Michael Goodwin/Dan E Burr: Economix: How and Why Our Economy Works (and Doesn't Work), in Words and Pictures (paperback, 2012, Abrams Comic Arts): Comix-style, more history than theory, which probably helps both the illustrator and the reader. For many years Larry Gonick had a corner on scholarly (or at least nerdy) comix, but others are appearing: aside from this one on, Yoram Bauman and Grady Klein have two volumes of The Cartoon Introduction to Economics, one micro, the other macro. I've just finished reading this one, and it is a remarkably concise primer on nearly everything you need to know about politics and the economy since Adam Smith (plus it's a big help on Smith).
Michael R Gordon/General Bernard E Trainor: Endgame: The Inside Story of the Struggle for Iraq From George W Bush to Barack Obama (2012, Pantheon; paperback, 2013, Vintage): Authors of Cobra II: The Inside Story of the Invasion and Occupation of Iraq, back when they were embedded in high command, their typical viewpoint for all things military. Once again, they claim the inside story, backed by "still-classified documents" their sources don't trust to the public.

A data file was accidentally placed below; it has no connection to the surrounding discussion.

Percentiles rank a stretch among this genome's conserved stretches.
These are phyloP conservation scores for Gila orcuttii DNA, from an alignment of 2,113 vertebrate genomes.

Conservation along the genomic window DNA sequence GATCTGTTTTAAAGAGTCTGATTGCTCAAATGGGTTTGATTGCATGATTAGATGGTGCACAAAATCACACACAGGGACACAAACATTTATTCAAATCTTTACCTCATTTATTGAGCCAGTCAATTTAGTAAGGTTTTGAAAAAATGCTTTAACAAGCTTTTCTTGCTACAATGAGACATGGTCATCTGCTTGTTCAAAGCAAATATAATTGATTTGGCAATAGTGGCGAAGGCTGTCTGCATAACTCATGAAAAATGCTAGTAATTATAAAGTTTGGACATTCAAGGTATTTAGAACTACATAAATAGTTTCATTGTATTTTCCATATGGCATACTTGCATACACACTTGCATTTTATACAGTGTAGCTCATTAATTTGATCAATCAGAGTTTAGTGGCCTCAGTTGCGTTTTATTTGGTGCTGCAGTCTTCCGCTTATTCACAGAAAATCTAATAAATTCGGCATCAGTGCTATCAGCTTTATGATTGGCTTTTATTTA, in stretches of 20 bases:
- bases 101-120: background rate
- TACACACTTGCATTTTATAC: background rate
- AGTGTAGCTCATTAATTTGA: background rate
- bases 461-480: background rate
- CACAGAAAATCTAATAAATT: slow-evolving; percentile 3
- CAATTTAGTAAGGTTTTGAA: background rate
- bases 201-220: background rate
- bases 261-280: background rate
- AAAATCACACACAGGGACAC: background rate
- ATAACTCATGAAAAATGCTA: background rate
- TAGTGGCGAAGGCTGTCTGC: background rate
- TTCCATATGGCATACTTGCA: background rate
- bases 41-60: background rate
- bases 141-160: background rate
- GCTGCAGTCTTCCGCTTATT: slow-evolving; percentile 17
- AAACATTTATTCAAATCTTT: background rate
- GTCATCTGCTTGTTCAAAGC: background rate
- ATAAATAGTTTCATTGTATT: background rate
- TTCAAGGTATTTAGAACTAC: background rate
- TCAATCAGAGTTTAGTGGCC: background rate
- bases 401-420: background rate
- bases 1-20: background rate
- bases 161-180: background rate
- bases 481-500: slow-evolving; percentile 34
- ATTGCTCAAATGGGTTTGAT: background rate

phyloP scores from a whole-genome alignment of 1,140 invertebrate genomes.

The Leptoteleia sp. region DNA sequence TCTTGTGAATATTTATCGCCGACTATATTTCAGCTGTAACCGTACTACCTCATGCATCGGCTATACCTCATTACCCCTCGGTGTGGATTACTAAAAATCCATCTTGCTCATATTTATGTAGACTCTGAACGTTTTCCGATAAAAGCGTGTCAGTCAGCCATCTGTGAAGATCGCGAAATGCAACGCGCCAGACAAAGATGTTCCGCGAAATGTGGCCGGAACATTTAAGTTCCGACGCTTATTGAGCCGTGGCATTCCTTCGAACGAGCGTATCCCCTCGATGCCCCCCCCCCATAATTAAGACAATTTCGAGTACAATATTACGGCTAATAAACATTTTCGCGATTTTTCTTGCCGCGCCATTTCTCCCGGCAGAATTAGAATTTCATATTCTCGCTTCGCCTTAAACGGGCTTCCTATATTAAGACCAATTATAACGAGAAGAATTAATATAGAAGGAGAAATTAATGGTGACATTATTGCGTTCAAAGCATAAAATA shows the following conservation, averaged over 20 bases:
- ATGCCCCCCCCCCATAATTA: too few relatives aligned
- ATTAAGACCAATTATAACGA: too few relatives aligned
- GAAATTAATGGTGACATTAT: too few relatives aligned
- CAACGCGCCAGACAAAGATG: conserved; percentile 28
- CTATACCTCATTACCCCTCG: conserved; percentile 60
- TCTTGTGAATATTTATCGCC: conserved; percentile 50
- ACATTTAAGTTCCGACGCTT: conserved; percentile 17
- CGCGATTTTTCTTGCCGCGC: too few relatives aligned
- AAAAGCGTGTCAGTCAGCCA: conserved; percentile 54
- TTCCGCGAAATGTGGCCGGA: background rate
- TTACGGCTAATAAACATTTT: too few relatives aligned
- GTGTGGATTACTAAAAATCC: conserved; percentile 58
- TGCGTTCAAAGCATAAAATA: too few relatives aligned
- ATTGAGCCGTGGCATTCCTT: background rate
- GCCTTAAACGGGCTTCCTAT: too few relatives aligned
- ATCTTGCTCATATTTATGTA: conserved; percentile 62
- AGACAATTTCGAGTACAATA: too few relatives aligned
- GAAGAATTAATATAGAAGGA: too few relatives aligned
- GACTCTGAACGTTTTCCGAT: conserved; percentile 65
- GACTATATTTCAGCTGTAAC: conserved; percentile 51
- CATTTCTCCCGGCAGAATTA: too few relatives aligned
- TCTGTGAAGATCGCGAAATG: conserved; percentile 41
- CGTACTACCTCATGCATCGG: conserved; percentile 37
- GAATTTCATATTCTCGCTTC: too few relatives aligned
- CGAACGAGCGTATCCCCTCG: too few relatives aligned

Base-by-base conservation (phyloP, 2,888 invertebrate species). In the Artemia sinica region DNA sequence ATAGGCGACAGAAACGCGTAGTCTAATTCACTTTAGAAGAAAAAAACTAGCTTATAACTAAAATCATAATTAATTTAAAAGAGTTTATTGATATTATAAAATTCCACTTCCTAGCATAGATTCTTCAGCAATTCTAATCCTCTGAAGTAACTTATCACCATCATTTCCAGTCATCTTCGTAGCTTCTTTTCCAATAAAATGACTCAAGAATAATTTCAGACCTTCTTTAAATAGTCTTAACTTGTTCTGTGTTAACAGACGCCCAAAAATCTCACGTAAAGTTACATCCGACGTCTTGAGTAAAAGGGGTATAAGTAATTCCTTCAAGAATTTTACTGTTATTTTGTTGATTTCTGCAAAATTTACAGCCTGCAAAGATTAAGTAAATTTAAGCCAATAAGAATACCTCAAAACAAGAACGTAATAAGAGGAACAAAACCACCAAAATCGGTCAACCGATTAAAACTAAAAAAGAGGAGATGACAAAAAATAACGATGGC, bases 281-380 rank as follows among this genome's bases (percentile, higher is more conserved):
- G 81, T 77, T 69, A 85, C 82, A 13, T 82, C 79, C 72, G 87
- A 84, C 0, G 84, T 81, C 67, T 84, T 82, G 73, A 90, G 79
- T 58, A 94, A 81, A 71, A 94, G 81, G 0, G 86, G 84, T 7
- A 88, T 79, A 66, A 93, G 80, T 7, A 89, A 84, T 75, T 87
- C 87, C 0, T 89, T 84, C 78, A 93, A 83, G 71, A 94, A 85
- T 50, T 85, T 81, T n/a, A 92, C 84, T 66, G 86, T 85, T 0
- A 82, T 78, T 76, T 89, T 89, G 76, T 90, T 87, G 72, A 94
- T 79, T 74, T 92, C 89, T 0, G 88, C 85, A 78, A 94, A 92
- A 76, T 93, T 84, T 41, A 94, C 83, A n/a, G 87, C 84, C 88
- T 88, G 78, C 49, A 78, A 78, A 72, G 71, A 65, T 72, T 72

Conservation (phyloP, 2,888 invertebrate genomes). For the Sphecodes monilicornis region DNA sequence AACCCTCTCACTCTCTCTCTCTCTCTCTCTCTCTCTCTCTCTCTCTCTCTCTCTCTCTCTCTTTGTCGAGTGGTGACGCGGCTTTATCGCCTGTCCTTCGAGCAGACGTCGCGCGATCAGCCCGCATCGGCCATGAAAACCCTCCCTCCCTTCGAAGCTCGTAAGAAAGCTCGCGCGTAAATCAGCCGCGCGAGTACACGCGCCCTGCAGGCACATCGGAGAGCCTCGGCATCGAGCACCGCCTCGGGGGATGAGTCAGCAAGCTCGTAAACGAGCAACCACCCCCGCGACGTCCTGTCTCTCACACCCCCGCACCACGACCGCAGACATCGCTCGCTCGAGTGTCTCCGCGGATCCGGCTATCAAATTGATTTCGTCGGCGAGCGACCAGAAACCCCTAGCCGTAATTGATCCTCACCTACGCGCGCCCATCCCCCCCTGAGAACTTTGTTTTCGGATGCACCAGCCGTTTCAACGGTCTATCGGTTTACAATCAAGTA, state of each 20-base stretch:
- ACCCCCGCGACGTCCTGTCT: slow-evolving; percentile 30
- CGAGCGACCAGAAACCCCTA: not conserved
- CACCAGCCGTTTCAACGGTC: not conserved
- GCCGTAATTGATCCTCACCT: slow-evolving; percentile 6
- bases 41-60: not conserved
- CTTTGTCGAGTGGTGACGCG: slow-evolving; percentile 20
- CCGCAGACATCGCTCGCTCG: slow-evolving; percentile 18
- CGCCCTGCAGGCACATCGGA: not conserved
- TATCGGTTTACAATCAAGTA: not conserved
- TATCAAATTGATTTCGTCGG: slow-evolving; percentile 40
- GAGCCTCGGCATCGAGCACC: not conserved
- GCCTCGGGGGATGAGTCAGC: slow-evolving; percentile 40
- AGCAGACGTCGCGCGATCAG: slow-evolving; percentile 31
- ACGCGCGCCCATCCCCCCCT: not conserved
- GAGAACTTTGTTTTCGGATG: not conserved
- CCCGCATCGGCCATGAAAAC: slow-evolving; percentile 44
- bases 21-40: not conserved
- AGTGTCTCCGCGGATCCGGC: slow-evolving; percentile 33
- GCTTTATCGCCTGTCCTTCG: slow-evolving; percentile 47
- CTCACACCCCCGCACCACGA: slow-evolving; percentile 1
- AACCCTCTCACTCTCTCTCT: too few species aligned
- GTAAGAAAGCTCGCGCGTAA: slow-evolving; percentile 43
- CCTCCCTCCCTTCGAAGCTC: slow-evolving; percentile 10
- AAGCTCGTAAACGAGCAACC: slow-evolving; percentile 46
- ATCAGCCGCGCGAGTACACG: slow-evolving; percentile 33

Michael Grunwald: The New New Deal: The Hidden Story of Change in the Obama Era (2012, Simon & Schuster): Mostly on Obama's stimulus bill, now widely understood to have been way too small, not to mention oversold. Not sure what more has been hidden about the story, other than Obama's penchant for negotiating himself down while imagining that he's working up a bipartisan deal. There were no meaningful bipartisan deals during his watch -- only more or less egregious capitulations, which showed how little he was willing to stand up for the very people who elected him, even so much as speaking out in defense of their (and supposedly his) principles. Grunwald previously wrote The Swamp: The Everglades, Florida, and the Politics of Paradise (paperback, 2007, Simon & Schuster), which I bought long ago but never got around to reading.